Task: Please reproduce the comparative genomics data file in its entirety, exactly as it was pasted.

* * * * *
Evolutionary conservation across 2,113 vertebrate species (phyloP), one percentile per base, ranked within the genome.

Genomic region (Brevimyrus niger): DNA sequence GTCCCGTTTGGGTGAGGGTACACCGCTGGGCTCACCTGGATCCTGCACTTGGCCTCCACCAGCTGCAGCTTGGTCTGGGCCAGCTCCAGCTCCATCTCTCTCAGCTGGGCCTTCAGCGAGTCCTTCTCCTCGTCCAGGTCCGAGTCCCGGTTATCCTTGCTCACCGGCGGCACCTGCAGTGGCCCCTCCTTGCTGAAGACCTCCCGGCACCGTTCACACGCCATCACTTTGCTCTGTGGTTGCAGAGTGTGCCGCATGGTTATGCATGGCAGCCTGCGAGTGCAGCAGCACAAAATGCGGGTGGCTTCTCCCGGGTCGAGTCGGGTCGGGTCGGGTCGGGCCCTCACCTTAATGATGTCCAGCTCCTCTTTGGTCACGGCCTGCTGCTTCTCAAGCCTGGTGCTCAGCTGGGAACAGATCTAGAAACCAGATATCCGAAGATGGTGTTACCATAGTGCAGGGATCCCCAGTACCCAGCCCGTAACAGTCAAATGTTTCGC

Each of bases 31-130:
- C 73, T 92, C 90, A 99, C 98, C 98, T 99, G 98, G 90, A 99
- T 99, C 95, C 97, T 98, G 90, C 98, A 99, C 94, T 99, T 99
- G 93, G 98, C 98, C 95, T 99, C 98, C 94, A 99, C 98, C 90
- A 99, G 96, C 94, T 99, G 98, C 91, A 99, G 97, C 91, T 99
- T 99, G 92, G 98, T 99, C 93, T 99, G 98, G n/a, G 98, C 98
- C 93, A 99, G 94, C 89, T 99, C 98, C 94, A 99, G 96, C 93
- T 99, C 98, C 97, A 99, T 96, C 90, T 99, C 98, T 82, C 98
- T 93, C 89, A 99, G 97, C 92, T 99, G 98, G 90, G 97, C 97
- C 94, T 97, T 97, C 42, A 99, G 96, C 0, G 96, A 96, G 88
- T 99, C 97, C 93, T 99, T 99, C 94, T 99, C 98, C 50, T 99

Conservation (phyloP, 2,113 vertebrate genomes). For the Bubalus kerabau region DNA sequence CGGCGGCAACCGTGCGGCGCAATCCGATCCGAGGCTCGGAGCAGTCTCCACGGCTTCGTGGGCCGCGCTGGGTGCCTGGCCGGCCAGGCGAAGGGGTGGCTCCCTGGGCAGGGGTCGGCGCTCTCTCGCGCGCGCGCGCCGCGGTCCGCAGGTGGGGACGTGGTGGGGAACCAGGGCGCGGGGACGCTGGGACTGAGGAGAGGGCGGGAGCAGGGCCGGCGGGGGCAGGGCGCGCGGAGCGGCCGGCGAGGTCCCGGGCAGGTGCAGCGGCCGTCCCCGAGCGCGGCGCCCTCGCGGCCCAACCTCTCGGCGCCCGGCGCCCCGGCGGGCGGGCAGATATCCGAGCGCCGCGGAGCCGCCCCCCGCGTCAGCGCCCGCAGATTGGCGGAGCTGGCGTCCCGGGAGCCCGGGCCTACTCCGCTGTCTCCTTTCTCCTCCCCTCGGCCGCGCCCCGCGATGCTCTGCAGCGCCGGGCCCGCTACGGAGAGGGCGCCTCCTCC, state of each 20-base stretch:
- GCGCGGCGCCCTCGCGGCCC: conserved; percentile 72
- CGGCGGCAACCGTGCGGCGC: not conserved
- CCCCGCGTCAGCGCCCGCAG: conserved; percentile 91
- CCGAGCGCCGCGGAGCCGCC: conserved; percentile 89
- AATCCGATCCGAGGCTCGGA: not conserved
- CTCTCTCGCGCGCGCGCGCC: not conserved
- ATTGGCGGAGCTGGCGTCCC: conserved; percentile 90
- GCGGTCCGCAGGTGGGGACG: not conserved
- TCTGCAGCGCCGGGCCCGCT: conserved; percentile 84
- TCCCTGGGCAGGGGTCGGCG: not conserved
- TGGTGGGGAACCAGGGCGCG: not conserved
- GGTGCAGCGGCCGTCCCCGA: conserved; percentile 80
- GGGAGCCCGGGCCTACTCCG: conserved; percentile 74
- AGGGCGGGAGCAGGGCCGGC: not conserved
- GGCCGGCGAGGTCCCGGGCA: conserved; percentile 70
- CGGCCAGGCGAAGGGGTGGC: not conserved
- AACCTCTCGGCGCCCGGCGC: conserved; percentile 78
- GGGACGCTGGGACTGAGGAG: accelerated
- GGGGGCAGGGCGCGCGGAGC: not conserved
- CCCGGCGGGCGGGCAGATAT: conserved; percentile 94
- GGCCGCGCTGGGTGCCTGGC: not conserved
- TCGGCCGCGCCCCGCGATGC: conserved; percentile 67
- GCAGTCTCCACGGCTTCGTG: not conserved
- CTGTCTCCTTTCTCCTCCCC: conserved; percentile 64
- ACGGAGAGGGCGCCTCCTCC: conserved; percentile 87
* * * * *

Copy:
Evolutionary conservation across 2,113 vertebrate species (phyloP), one percentile per base, ranked within the genome.

Genomic region (Brevimyrus niger): DNA sequence GTCCCGTTTGGGTGAGGGTACACCGCTGGGCTCACCTGGATCCTGCACTTGGCCTCCACCAGCTGCAGCTTGGTCTGGGCCAGCTCCAGCTCCATCTCTCTCAGCTGGGCCTTCAGCGAGTCCTTCTCCTCGTCCAGGTCCGAGTCCCGGTTATCCTTGCTCACCGGCGGCACCTGCAGTGGCCCCTCCTTGCTGAAGACCTCCCGGCACCGTTCACACGCCATCACTTTGCTCTGTGGTTGCAGAGTGTGCCGCATGGTTATGCATGGCAGCCTGCGAGTGCAGCAGCACAAAATGCGGGTGGCTTCTCCCGGGTCGAGTCGGGTCGGGTCGGGTCGGGCCCTCACCTTAATGATGTCCAGCTCCTCTTTGGTCACGGCCTGCTGCTTCTCAAGCCTGGTGCTCAGCTGGGAACAGATCTAGAAACCAGATATCCGAAGATGGTGTTACCATAGTGCAGGGATCCCCAGTACCCAGCCCGTAACAGTCAAATGTTTCGC

Each of bases 31-130:
- C 73, T 92, C 90, A 99, C 98, C 98, T 99, G 98, G 90, A 99
- T 99, C 95, C 97, T 98, G 90, C 98, A 99, C 94, T 99, T 99
- G 93, G 98, C 98, C 95, T 99, C 98, C 94, A 99, C 98, C 90
- A 99, G 96, C 94, T 99, G 98, C 91, A 99, G 97, C 91, T 99
- T 99, G 92, G 98, T 99, C 93, T 99, G 98, G n/a, G 98, C 98
- C 93, A 99, G 94, C 89, T 99, C 98, C 94, A 99, G 96, C 93
- T 99, C 98, C 97, A 99, T 96, C 90, T 99, C 98, T 82, C 98
- T 93, C 89, A 99, G 97, C 92, T 99, G 98, G 90, G 97, C 97
- C 94, T 97, T 97, C 42, A 99, G 96, C 0, G 96, A 96, G 88
- T 99, C 97, C 93, T 99, T 99, C 94, T 99, C 98, C 50, T 99

Conservation (phyloP, 2,113 vertebrate genomes). For the Bubalus kerabau region DNA sequence CGGCGGCAACCGTGCGGCGCAATCCGATCCGAGGCTCGGAGCAGTCTCCACGGCTTCGTGGGCCGCGCTGGGTGCCTGGCCGGCCAGGCGAAGGGGTGGCTCCCTGGGCAGGGGTCGGCGCTCTCTCGCGCGCGCGCGCCGCGGTCCGCAGGTGGGGACGTGGTGGGGAACCAGGGCGCGGGGACGCTGGGACTGAGGAGAGGGCGGGAGCAGGGCCGGCGGGGGCAGGGCGCGCGGAGCGGCCGGCGAGGTCCCGGGCAGGTGCAGCGGCCGTCCCCGAGCGCGGCGCCCTCGCGGCCCAACCTCTCGGCGCCCGGCGCCCCGGCGGGCGGGCAGATATCCGAGCGCCGCGGAGCCGCCCCCCGCGTCAGCGCCCGCAGATTGGCGGAGCTGGCGTCCCGGGAGCCCGGGCCTACTCCGCTGTCTCCTTTCTCCTCCCCTCGGCCGCGCCCCGCGATGCTCTGCAGCGCCGGGCCCGCTACGGAGAGGGCGCCTCCTCC, state of each 20-base stretch:
- GCGCGGCGCCCTCGCGGCCC: conserved; percentile 72
- CGGCGGCAACCGTGCGGCGC: not conserved
- CCCCGCGTCAGCGCCCGCAG: conserved; percentile 91
- CCGAGCGCCGCGGAGCCGCC: conserved; percentile 89
- AATCCGATCCGAGGCTCGGA: not conserved
- CTCTCTCGCGCGCGCGCGCC: not conserved
- ATTGGCGGAGCTGGCGTCCC: conserved; percentile 90
- GCGGTCCGCAGGTGGGGACG: not conserved
- TCTGCAGCGCCGGGCCCGCT: conserved; percentile 84
- TCCCTGGGCAGGGGTCGGCG: not conserved
- TGGTGGGGAACCAGGGCGCG: not conserved
- GGTGCAGCGGCCGTCCCCGA: conserved; percentile 80
- GGGAGCCCGGGCCTACTCCG: conserved; percentile 74
- AGGGCGGGAGCAGGGCCGGC: not conserved
- GGCCGGCGAGGTCCCGGGCA: conserved; percentile 70
- CGGCCAGGCGAAGGGGTGGC: not conserved
- AACCTCTCGGCGCCCGGCGC: conserved; percentile 78
- GGGACGCTGGGACTGAGGAG: accelerated
- GGGGGCAGGGCGCGCGGAGC: not conserved
- CCCGGCGGGCGGGCAGATAT: conserved; percentile 94
- GGCCGCGCTGGGTGCCTGGC: not conserved
- TCGGCCGCGCCCCGCGATGC: conserved; percentile 67
- GCAGTCTCCACGGCTTCGTG: not conserved
- CTGTCTCCTTTCTCCTCCCC: conserved; percentile 64
- ACGGAGAGGGCGCCTCCTCC: conserved; percentile 87